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Is that possible with the labeling engine in ArcMap. If so how would you code the expression for the point you are referring to in the first paragraph. –  user42720 Apr 16 at 19:26
    
I don't know if it is. No matter how you generate the labels initially, ultimately as Jakub says you are going to be doing some manual arrangement of the labels. –  Dan C Apr 16 at 20:07
    
Not sure how your road data is setup. Often, nationally maintained road datasets contain house range numbers and similar info. @Dan has some good ideas here but you would need to enter and maintain this info into your data. If you had rotation field with the residences you could export them to points then place dynamic label over the points and use rotation value - that could clean things up considerably. –  Jakub Apr 17 at 3:55
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Judging by the picture and what has been already written in the answers and comments, there are a few options open to clearing up the labels.

My first suggestion is to significantly lighten up the colours used as this is a print map and everything comes out darker than what is on the screen, at least with the printers and plotter I use. You could also reduce or even eliminate the outlines on the polygons. This way the numbers will stand out better.

It appears you are labeling the parcels as straight within the polygon - if you do use this option then a font like arial narrow works well with labeling addresses that are squished together.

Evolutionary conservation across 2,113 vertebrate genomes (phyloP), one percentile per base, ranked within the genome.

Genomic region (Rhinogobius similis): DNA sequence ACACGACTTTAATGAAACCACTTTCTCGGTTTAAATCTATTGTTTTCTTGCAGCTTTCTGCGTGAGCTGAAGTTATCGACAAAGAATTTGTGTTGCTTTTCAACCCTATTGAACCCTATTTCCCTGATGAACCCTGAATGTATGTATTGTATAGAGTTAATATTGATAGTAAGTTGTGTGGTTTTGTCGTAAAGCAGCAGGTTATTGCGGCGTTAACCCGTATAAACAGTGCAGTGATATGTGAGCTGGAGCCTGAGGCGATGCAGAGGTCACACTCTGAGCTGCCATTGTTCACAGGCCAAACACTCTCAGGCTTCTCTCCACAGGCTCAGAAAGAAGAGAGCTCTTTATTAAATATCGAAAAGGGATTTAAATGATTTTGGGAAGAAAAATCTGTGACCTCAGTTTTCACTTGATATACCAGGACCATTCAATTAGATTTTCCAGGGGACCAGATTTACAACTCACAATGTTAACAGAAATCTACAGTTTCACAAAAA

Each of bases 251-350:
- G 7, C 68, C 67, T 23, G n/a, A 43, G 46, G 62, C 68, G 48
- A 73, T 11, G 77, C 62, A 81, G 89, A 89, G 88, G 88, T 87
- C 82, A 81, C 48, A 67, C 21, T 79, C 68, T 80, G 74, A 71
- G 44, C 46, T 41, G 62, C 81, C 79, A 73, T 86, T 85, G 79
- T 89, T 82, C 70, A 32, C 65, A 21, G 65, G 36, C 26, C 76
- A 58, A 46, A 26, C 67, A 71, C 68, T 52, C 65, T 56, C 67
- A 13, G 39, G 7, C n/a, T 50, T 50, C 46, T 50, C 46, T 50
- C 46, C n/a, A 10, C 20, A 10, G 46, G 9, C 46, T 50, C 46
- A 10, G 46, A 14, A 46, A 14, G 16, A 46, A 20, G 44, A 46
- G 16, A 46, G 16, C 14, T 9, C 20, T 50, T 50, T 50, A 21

Using the leader lines is a good option for you as suggested by Jakub. If the labels are converted to annotation within the map document, you can select several labels are once, right click on them and use the align tool to make the labels appear more organized.

If it is not necessary to have all the parcels labeled, you may want to try using a modulus operator in the Label Expression. The one below is VBScript, using the Number field. If it is divisible by 3 with no remainder, the parcel is labeled.

Function FindLabel ( [Number] )
  If ( [Number] Mod 3) = 0 Then
FindLabel =  [Number]
End If
End Function
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The one correction I would make to this is, if they are doing a project of any real significant size with this, as has been suggested about it being a map-book. You should really suggest major annotation datasets be stored in a feature linked, or at the very least feature unlinked, annotation feature class in a GDB, rather than the in-map annotation you suggest in your answer. They are, among other things, safer to work with because if MXD gets corrupted somehow, you don't loose all that hard work. –  John Apr 16 at 22:40
    
Nice idea with the mod operator! –  Jakub Apr 17 at 3:59